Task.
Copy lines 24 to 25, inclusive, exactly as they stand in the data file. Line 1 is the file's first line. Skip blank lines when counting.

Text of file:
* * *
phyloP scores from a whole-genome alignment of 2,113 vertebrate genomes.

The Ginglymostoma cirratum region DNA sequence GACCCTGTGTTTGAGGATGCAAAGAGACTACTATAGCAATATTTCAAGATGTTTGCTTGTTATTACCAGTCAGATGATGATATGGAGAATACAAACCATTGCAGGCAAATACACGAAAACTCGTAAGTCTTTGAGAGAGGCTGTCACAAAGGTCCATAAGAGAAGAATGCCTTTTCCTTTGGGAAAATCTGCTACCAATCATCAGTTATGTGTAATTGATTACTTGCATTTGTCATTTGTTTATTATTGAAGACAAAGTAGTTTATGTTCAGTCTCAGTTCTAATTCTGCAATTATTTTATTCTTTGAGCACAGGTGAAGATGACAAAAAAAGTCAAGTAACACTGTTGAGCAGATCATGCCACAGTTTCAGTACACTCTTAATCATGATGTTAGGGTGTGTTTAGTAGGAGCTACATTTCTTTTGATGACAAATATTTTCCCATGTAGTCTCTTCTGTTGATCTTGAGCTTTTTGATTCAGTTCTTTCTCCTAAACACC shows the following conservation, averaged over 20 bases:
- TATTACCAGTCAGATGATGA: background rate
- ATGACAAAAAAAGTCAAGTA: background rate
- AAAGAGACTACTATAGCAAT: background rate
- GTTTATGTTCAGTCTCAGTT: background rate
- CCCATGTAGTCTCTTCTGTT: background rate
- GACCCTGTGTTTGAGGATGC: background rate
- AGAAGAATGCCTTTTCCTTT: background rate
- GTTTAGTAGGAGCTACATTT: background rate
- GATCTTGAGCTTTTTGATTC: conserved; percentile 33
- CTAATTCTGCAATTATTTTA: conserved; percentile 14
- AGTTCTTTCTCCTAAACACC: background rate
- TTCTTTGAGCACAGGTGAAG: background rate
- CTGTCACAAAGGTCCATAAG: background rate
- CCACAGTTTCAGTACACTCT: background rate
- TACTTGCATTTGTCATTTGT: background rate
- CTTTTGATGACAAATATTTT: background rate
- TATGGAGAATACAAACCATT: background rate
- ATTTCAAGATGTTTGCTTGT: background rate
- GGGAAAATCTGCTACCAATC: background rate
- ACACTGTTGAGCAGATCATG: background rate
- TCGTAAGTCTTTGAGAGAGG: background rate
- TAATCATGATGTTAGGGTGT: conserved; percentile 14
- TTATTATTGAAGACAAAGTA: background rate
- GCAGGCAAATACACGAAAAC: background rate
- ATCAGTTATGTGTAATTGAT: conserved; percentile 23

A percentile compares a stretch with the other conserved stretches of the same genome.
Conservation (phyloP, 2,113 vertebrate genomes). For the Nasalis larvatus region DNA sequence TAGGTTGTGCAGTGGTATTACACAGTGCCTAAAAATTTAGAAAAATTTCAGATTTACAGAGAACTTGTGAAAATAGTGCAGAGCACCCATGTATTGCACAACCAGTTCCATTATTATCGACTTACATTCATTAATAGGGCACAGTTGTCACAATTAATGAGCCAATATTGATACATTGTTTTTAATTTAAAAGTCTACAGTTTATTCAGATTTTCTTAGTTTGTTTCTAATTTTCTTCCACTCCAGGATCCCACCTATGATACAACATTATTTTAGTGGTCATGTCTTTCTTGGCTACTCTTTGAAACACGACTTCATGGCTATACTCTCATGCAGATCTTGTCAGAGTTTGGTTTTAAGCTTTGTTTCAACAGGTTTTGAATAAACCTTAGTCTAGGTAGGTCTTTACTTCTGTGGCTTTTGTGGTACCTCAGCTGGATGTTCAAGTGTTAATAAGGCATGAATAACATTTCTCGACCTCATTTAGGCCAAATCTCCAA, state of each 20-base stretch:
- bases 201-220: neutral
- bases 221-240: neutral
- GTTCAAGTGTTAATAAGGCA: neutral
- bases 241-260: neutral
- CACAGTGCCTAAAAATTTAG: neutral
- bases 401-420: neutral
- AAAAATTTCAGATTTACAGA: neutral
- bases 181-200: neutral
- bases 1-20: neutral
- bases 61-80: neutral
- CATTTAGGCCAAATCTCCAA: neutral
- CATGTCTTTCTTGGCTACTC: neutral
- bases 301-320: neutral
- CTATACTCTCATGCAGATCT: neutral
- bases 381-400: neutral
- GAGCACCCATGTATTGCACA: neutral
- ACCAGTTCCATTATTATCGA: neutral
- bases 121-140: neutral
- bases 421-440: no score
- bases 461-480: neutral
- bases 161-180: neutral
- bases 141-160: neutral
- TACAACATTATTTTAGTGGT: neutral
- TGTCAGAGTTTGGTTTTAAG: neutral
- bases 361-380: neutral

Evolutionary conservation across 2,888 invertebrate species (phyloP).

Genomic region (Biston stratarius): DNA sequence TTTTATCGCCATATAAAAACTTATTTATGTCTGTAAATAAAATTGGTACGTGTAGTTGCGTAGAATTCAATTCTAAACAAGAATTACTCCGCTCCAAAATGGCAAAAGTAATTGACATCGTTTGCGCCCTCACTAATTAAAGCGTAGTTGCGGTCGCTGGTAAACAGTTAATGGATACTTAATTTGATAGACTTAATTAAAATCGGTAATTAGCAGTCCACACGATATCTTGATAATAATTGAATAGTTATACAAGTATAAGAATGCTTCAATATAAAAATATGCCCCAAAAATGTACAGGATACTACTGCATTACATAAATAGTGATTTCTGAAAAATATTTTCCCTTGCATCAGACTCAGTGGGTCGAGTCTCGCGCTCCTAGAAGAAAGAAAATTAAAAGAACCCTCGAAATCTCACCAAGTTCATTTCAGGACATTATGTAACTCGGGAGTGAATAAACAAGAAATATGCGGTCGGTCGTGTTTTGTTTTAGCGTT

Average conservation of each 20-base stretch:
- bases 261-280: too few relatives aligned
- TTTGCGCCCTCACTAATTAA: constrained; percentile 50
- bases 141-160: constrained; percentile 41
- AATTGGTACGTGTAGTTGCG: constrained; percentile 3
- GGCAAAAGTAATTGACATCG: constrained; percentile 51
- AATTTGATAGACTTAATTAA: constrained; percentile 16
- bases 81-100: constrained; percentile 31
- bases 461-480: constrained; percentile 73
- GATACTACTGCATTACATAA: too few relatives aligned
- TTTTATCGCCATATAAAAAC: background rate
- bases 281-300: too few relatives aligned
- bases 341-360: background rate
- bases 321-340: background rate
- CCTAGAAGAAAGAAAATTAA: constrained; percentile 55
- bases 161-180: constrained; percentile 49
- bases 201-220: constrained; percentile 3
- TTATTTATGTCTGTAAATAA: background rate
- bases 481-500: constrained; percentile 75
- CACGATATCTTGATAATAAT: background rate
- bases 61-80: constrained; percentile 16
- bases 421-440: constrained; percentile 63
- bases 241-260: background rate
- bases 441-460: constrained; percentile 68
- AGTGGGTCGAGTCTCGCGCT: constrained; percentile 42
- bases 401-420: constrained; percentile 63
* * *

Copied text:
- TAATCATGATGTTAGGGTGT: conserved; percentile 14
- TTATTATTGAAGACAAAGTA: background rate